Emotional Stress: Responding Instead of Reacting

Candice King and Kismet 50 in the $75,000 Adirondack Grand Prix in Lake Placid, New York. Photo © Adam Hill.

By Cathy Penrod

Emotional stress involves how well our needs and desires are being met by what we’re doing, how excited and enthusiastic we are about doing it, and whether we have the emotional control to be able to choose how to respond, instead of react, to any given situation.

The opportunities to learn to control our emotions occur frequently in our riding. When looking at the various aspects of our life, relationships, schooling, and competing, we will find that in nearly every case, our emotional reactions are due to our interpretations of what is happening around us.

Photo © Lauren Mauldin

Sometimes, we make interpretations that lead us to be upset with something that’s happened or something that someone has done or said. Something has “pushed our buttons,” and the reaction is met with negativity, instead of choosing a different way to respond. The key thing to remember is that when our energy is focused on our upset, there’s less of it available to use in our performance.

It’s important to recognize that someone, or even our horse, only can push a button that already exists. So if we’re riding and are known on how well we can perfect our distance, rhythm or movement and someone says something derogatory about our riding skills, we’re likely going to laugh it off. But, if we are struggling with our ride, we might take the comment personally and get very upset by the remark. That remark only pushes a button if the button already exists within us. In other words, if we doubt our ability in some area and someone (or a result of our action) reinforces that belief, our button gets pushed. If the “button” is something our horse does, as in spooking in the same corner even though they have been by it at least 100 times and we respond by assuming it will continue to happen, the energy we emit to our horse is that there truly is a monster waiting to attack, and since there is success of a button pushed, the result can be a negative reaction and our frustration builds.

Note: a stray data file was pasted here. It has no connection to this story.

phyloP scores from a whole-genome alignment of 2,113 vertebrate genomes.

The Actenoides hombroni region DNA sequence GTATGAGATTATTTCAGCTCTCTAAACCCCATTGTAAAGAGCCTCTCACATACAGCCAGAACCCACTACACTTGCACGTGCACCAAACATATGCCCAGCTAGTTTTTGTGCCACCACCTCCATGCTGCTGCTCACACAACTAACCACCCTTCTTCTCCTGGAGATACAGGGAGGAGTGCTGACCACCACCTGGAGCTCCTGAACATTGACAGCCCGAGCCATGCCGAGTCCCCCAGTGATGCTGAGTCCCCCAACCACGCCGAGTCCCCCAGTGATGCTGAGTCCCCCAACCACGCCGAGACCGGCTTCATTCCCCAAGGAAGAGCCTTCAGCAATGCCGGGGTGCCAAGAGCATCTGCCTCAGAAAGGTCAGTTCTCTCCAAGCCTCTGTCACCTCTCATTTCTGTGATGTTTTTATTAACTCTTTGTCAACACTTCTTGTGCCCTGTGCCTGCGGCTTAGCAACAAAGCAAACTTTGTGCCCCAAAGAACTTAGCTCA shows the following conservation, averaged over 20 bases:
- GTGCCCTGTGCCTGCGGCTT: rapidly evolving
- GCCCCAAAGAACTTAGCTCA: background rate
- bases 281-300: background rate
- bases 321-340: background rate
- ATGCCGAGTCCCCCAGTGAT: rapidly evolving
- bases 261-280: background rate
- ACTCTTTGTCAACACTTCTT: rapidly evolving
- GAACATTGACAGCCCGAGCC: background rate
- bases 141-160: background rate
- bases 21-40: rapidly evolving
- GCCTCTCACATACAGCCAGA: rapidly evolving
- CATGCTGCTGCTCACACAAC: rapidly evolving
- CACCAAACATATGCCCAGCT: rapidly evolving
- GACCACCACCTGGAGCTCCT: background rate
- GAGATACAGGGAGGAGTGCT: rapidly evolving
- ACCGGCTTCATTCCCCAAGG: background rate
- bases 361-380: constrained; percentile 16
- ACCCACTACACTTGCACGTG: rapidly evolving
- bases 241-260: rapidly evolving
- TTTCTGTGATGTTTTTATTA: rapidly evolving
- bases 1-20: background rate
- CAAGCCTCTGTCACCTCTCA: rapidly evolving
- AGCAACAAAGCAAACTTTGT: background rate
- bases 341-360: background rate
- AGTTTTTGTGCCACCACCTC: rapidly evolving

Photo © Lauren Mauldin

When the button is pushed, you become “emotionally hijacked” and your performance suffers.

So how do we learn to respond objectively instead of taking things personally and reacting emotionally? First – stop and take a deep breath. Ask some questions – am I acting appropriately? What else may really be going on here? What did I take it to mean (about me)? What is my button?

Then, knowing this, let’s ask ourselves how we would like to handle the situation should it come up again, or what we could do differently the next time.

Cathy Penrod is a certified professional Performance Specialist with 34 years of knowledge of the equestrian world and has more than 19 years of leadership, mentoring and coaching experience. Cathy specializes in helping riders break through internal barriers, conquer nerves, and take their performance to the next level using customized programs such as The Spur Factor Process and COR.E Performance Dynamics.

Find out more about Cathy and EquiCoach at: www.equicoach.net cathypenrod@equicoach.net

This article originally appeared in the April 2015 print edition of The Plaid Horse.